November 28, 2010 at 4:13 pm |
    • Jason

      Yes they can. Hence, interfaith dialogue, which is far more common than you think. You really should open up that small world view of yours.

      December 20, 2010 at 10:22 am |
  7. Leo

    Can anyone define what god is? It is CERTAINLY not just what created the universe according to what is said up here. A type of black hole could have created the universe and it would shatter what people think of when the word god is used.

    What is GOD?

    November 28, 2010 at 4:03 pm |
    • neuroticfaith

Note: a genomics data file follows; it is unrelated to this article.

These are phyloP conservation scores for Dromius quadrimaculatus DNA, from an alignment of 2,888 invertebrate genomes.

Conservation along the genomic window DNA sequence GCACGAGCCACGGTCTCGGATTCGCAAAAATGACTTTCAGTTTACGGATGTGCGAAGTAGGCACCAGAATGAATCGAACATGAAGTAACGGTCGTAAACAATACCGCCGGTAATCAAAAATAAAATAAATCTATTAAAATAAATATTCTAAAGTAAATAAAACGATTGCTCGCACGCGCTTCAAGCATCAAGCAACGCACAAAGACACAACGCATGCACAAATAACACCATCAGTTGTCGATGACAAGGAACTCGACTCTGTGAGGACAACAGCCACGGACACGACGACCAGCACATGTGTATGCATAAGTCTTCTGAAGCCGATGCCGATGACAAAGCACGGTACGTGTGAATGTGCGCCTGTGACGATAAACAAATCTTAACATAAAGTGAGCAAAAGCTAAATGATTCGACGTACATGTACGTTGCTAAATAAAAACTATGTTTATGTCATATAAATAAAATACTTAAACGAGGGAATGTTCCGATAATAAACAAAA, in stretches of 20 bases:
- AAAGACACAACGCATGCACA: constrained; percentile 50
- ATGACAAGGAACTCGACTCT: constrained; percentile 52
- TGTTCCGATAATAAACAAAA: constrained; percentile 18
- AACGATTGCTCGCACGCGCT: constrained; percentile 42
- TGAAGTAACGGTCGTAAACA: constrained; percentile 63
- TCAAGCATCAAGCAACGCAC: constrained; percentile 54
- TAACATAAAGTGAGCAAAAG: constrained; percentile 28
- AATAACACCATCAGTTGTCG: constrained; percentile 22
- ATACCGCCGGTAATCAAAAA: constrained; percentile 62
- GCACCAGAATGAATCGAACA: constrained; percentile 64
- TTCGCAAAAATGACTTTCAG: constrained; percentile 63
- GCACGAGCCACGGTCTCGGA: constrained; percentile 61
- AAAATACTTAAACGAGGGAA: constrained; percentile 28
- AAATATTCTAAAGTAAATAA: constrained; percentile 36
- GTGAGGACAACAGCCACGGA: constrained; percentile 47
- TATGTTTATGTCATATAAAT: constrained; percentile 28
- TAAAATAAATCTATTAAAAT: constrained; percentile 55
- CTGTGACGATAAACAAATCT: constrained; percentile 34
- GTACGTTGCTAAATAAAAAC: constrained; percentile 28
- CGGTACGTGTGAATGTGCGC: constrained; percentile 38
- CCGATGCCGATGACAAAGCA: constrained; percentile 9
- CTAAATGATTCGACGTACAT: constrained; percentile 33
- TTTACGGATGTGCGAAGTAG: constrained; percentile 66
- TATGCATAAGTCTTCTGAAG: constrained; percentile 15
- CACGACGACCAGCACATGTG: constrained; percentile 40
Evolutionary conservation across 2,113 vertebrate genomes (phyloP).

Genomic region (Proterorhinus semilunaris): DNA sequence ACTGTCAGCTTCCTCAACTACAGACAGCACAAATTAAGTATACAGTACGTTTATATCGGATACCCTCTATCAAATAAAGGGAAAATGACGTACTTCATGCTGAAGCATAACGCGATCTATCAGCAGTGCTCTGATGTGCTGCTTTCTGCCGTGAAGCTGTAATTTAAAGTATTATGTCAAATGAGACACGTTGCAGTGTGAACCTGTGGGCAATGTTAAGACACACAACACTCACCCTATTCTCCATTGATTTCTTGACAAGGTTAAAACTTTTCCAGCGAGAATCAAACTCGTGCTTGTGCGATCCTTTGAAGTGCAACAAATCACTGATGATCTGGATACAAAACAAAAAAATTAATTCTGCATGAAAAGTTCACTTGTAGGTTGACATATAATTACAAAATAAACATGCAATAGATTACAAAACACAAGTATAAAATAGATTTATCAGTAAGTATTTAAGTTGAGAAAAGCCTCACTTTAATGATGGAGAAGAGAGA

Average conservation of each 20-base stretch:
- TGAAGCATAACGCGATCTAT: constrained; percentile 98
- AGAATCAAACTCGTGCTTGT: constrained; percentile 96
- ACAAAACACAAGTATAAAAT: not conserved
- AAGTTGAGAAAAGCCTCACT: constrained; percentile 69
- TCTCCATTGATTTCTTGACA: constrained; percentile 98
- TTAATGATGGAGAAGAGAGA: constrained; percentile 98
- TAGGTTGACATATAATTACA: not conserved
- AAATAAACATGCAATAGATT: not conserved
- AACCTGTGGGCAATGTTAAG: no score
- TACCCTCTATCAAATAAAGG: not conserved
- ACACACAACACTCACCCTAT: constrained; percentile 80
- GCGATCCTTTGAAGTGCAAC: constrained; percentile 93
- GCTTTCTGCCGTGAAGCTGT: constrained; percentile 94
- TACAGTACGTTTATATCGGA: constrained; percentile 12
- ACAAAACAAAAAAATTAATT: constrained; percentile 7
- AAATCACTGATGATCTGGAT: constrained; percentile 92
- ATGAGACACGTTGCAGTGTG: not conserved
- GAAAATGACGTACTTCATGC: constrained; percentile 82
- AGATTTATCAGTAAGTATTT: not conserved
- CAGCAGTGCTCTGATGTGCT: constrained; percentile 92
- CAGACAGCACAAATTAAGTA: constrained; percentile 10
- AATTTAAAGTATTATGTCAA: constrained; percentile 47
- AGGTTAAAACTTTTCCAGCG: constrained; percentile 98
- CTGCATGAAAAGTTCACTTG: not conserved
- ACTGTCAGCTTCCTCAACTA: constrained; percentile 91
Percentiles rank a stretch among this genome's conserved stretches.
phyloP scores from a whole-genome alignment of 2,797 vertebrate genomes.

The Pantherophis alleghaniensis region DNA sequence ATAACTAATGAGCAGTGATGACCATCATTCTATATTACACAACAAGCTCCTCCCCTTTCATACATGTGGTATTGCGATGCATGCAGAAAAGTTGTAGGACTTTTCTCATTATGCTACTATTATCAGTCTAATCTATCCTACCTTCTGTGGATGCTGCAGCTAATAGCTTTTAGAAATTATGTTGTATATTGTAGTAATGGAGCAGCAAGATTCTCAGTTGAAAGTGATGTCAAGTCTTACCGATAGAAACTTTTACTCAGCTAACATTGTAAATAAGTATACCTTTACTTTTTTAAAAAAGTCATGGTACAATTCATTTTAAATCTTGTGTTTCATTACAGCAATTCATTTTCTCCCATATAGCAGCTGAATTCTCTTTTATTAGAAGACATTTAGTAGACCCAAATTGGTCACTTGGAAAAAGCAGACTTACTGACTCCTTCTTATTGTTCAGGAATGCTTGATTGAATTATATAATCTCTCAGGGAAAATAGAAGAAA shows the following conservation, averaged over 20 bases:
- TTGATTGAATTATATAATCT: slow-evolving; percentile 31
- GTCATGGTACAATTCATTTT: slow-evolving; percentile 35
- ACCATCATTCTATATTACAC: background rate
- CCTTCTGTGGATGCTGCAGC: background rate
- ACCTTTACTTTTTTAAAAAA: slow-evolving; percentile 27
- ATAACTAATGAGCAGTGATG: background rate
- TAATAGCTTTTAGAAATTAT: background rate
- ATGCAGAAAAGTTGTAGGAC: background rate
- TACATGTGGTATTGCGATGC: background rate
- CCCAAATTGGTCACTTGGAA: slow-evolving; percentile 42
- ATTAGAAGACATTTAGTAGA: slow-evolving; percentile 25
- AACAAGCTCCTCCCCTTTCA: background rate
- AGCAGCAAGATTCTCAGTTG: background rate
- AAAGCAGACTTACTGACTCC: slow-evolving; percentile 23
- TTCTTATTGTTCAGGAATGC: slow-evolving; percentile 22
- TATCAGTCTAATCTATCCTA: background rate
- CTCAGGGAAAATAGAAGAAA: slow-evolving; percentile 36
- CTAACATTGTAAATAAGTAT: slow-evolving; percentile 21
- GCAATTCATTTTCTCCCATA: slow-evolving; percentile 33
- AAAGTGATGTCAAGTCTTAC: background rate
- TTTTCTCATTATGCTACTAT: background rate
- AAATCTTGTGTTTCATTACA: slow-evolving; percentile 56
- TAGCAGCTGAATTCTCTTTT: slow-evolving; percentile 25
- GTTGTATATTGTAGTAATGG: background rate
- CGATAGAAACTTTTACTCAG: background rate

God is a compilation of all that we cannot understand. Things we cannot understand are things like why do we die, is there a such thing as souls, how did the universe get started, are there other demensions, what is dark matter, etc. As human beings, we make an attempt to apply a name or definition to all things in our lives. We don't like to admit that there are things we don't understand. This is a part of our nature. Therefore we make things up in order to fill in the gaps of information. With this mindset, we come up with things like religion and the traditional idea of the Judaic god, who is basically a reflection of ourselves (the idea that we are made in god's image). We must remember that religion and the idea of a god (or gods) came about in a time when science, and even the confident idea that we can figure things out in this world, did not exist. God and religion are what we came up with to satisfy our need to know things, until we can come up with the answers ourselves. if we ever do.